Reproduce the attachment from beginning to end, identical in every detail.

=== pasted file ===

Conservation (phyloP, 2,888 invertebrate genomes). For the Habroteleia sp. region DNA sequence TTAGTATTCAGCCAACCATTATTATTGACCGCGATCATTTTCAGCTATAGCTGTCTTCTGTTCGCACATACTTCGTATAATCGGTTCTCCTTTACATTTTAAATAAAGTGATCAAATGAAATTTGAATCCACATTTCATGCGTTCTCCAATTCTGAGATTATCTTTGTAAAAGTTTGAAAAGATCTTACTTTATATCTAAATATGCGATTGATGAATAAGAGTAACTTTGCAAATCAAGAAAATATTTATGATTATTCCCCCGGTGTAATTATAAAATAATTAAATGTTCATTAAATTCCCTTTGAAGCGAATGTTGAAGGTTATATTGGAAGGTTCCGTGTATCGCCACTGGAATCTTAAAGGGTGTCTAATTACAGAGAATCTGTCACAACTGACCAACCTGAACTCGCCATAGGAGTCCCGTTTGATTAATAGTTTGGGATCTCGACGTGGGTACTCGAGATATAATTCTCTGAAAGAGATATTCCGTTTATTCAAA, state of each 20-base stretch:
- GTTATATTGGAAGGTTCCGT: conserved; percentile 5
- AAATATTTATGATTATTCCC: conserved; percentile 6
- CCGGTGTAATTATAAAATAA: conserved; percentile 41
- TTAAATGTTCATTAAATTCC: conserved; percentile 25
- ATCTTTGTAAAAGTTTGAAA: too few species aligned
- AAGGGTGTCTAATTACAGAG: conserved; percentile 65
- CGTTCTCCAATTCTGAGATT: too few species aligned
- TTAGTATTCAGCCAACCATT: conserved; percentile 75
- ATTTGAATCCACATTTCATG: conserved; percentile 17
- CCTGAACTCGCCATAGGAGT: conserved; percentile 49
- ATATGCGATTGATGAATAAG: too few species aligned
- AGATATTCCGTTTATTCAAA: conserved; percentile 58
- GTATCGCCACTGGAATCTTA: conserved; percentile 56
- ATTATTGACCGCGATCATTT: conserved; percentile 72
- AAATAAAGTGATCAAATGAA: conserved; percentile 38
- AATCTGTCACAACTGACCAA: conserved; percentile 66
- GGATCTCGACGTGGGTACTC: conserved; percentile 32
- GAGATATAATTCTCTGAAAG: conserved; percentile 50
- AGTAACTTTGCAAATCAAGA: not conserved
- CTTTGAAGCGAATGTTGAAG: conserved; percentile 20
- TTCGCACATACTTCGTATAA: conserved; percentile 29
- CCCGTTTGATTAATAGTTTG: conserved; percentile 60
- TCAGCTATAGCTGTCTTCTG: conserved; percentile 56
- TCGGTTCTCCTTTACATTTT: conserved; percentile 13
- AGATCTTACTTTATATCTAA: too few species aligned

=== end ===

Conservation (phyloP, 2,888 invertebrate genomes). For the Habroteleia sp. region DNA sequence TTAGTATTCAGCCAACCATTATTATTGACCGCGATCATTTTCAGCTATAGCTGTCTTCTGTTCGCACATACTTCGTATAATCGGTTCTCCTTTACATTTTAAATAAAGTGATCAAATGAAATTTGAATCCACATTTCATGCGTTCTCCAATTCTGAGATTATCTTTGTAAAAGTTTGAAAAGATCTTACTTTATATCTAAATATGCGATTGATGAATAAGAGTAACTTTGCAAATCAAGAAAATATTTATGATTATTCCCCCGGTGTAATTATAAAATAATTAAATGTTCATTAAATTCCCTTTGAAGCGAATGTTGAAGGTTATATTGGAAGGTTCCGTGTATCGCCACTGGAATCTTAAAGGGTGTCTAATTACAGAGAATCTGTCACAACTGACCAACCTGAACTCGCCATAGGAGTCCCGTTTGATTAATAGTTTGGGATCTCGACGTGGGTACTCGAGATATAATTCTCTGAAAGAGATATTCCGTTTATTCAAA, state of each 20-base stretch:
- GTTATATTGGAAGGTTCCGT: conserved; percentile 5
- AAATATTTATGATTATTCCC: conserved; percentile 6
- CCGGTGTAATTATAAAATAA: conserved; percentile 41
- TTAAATGTTCATTAAATTCC: conserved; percentile 25
- ATCTTTGTAAAAGTTTGAAA: too few species aligned
- AAGGGTGTCTAATTACAGAG: conserved; percentile 65
- CGTTCTCCAATTCTGAGATT: too few species aligned
- TTAGTATTCAGCCAACCATT: conserved; percentile 75
- ATTTGAATCCACATTTCATG: conserved; percentile 17
- CCTGAACTCGCCATAGGAGT: conserved; percentile 49
- ATATGCGATTGATGAATAAG: too few species aligned
- AGATATTCCGTTTATTCAAA: conserved; percentile 58
- GTATCGCCACTGGAATCTTA: conserved; percentile 56
- ATTATTGACCGCGATCATTT: conserved; percentile 72
- AAATAAAGTGATCAAATGAA: conserved; percentile 38
- AATCTGTCACAACTGACCAA: conserved; percentile 66
- GGATCTCGACGTGGGTACTC: conserved; percentile 32
- GAGATATAATTCTCTGAAAG: conserved; percentile 50
- AGTAACTTTGCAAATCAAGA: not conserved
- CTTTGAAGCGAATGTTGAAG: conserved; percentile 20
- TTCGCACATACTTCGTATAA: conserved; percentile 29
- CCCGTTTGATTAATAGTTTG: conserved; percentile 60
- TCAGCTATAGCTGTCTTCTG: conserved; percentile 56
- TCGGTTCTCCTTTACATTTT: conserved; percentile 13
- AGATCTTACTTTATATCTAA: too few species aligned